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The Media Technology

Digitally Filtering Out the Drone of the World Cup 602

qubezz writes "World Cup soccer fans may think a hornet's nest has infiltrated their TVs. However the buzz that is the background soundtrack of the South African-hosted games comes from tens of thousands of plastic horns called vuvuzelas, that are South Africa's version of ringing cowbells or throwing rats. It looks like the horns won't be banned anytime soon though. A savvy German hacker, 'Tube,' discovered that the horn sound can be effectively filtered out by applying a couple of digital notch filters to the audio at the frequencies the horn produces (another summary in English). Now it looks like even broadcasters like the the BBC and others are considering using such filters on their broadcasts."
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Digitally Filtering Out the Drone of the World Cup

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  • by Anonymous Coward on Tuesday June 15, 2010 @07:23PM (#32584888)

    My TV already has a digital filter. Its called the off switch.

    • Re:I dont need it. (Score:4, Insightful)

      by Chuck Chunder ( 21021 ) on Tuesday June 15, 2010 @07:26PM (#32584912) Homepage Journal
      I think that might be more accurately described as a binary filter.
    • by MobileTatsu-NJG ( 946591 ) on Tuesday June 15, 2010 @07:56PM (#32585210)

      My TV already has a digital filter. Its called the off switch.

      So when you get angry, do you flip it off?

  • Am I the only... (Score:2, Interesting)

    by aethogamous ( 935390 )
    person who doesn't find the noise annoying? (Just curious.)
    • Not so much annoying as vaguely scary. I keep looking over my shoulder for attacking wasps. :P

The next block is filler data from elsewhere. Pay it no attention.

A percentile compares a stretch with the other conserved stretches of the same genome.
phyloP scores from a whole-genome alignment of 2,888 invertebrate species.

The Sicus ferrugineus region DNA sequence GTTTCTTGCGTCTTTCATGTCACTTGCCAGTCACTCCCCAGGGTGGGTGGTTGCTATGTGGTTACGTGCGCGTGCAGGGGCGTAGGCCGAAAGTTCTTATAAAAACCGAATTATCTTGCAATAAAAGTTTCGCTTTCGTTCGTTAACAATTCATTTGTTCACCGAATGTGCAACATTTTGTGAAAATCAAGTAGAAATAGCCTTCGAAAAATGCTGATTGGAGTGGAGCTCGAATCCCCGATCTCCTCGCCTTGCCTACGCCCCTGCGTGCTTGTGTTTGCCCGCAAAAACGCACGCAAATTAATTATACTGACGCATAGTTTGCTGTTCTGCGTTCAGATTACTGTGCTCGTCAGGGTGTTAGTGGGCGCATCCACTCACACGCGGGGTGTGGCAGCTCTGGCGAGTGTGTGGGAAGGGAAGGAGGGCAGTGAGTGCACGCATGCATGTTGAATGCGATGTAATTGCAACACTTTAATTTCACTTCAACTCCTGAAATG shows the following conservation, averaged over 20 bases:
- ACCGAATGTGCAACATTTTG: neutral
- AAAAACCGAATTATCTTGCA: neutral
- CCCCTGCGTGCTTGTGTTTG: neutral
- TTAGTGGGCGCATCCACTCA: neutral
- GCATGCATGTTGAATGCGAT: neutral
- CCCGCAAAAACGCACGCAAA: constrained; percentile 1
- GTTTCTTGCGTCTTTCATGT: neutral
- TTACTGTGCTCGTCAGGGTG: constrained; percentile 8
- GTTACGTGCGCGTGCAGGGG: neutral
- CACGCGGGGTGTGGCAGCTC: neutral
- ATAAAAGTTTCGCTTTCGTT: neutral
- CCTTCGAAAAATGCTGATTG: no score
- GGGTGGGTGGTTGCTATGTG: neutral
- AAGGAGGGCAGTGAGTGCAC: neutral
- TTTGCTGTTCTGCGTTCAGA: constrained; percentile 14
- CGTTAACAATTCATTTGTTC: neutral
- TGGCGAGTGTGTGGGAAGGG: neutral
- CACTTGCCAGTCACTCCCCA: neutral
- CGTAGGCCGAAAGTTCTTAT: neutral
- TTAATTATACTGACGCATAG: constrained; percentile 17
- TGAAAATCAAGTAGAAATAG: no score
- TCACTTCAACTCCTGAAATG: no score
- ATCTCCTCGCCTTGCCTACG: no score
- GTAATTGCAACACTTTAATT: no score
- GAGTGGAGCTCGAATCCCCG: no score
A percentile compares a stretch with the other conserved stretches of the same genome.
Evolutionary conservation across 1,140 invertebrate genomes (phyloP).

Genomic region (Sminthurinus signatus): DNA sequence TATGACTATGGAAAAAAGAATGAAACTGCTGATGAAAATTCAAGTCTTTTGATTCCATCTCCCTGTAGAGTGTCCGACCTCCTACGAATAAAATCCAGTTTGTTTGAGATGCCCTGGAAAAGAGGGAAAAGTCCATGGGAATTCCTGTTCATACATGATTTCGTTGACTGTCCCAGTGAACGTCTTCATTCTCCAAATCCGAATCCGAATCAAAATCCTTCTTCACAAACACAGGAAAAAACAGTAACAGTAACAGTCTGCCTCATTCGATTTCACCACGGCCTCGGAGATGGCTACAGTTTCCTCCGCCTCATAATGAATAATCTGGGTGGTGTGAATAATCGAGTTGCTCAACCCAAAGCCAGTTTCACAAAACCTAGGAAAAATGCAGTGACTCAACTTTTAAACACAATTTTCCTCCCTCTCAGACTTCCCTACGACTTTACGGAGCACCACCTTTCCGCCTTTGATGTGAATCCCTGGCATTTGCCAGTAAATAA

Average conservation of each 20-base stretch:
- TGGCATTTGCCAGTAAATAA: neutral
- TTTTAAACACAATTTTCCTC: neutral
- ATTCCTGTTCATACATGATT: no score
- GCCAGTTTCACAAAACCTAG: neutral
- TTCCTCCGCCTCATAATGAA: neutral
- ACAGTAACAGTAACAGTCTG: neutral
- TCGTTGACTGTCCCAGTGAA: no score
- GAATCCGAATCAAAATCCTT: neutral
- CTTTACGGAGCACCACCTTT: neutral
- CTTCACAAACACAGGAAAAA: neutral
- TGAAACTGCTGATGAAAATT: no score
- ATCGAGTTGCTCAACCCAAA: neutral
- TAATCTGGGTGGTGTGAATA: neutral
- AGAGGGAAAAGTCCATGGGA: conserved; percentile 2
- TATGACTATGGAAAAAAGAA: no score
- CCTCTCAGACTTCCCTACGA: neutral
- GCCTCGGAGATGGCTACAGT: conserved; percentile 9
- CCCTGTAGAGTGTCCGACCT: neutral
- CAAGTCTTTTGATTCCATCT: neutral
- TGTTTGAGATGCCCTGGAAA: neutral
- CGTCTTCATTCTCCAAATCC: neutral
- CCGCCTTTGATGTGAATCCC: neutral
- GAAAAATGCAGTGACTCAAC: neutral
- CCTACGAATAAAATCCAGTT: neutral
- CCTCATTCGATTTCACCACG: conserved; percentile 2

• Am I the only...person who doesn't find the noise annoying? (Just curious.)

      No, you're not, I'm in the same position. I'm not watching BTW ;)

      Talk about cultural intolerance...

      Oh, but starting your answer in the title, however, IS definitely annoying ;)

      • The people bothered most by the noise is the players. They've been the ones complaining loudest. Those of us in the stands or living rooms can stuff plugs in our ears, but the soccer players can not. They say they can't hear the refs yelling-out calls, or directions from coaches. It's disrupting the game.

    • possibly, I have turned off games because of how irritating I find it and I doubt I am the only one. Noise and atmosphere are one thing, but the endless drone of those f@#$@#$ horns is just plain stupid.
    • by AdmiralXyz ( 1378985 ) on Tuesday June 15, 2010 @07:43PM (#32585094)
      No, you're not. Not minding the sound is perfectly fine, but I've seen a lot of comments around the Internet insinuating that if you hate the sound of vuvuzelas, then you're a colonial racist who hates South African culture. As opposed to, say, someone who hates sounds that are really fucking annoying.

      Still, if the BBC and others are going to start filtering them, we get the best of both worlds. Nothing has to be banned, no ugly racial tensions are stirred, and we can watch the World Cup without being driven halfway to insanity. Count me pleased.
      • Re: (Score:3, Funny)

        by Knara ( 9377 )

        Wait, that's all I have to do to regain my status as a colonial power?

        I never knew it would be so easy.

      • by horza ( 87255 ) on Tuesday June 15, 2010 @08:24PM (#32585484) Homepage

        if the BBC and others are going to start filtering them, we get the best of both worlds

        Except we don't. The players are unable to communicate on the pitch in any way, leading to the worst standard of play. As players cannot be warned when somebody is behind them, they just play safe and hoof the ball up the pitch just in case. The world's top players are being made to look like talentless hacks in dull low-scoring games. This may well go on to be the worst World Cup, and after this the Champions League finals may go on to eclipse the World Cup finals.


        • Re: (Score:3, Interesting)

          by Dahamma ( 304068 )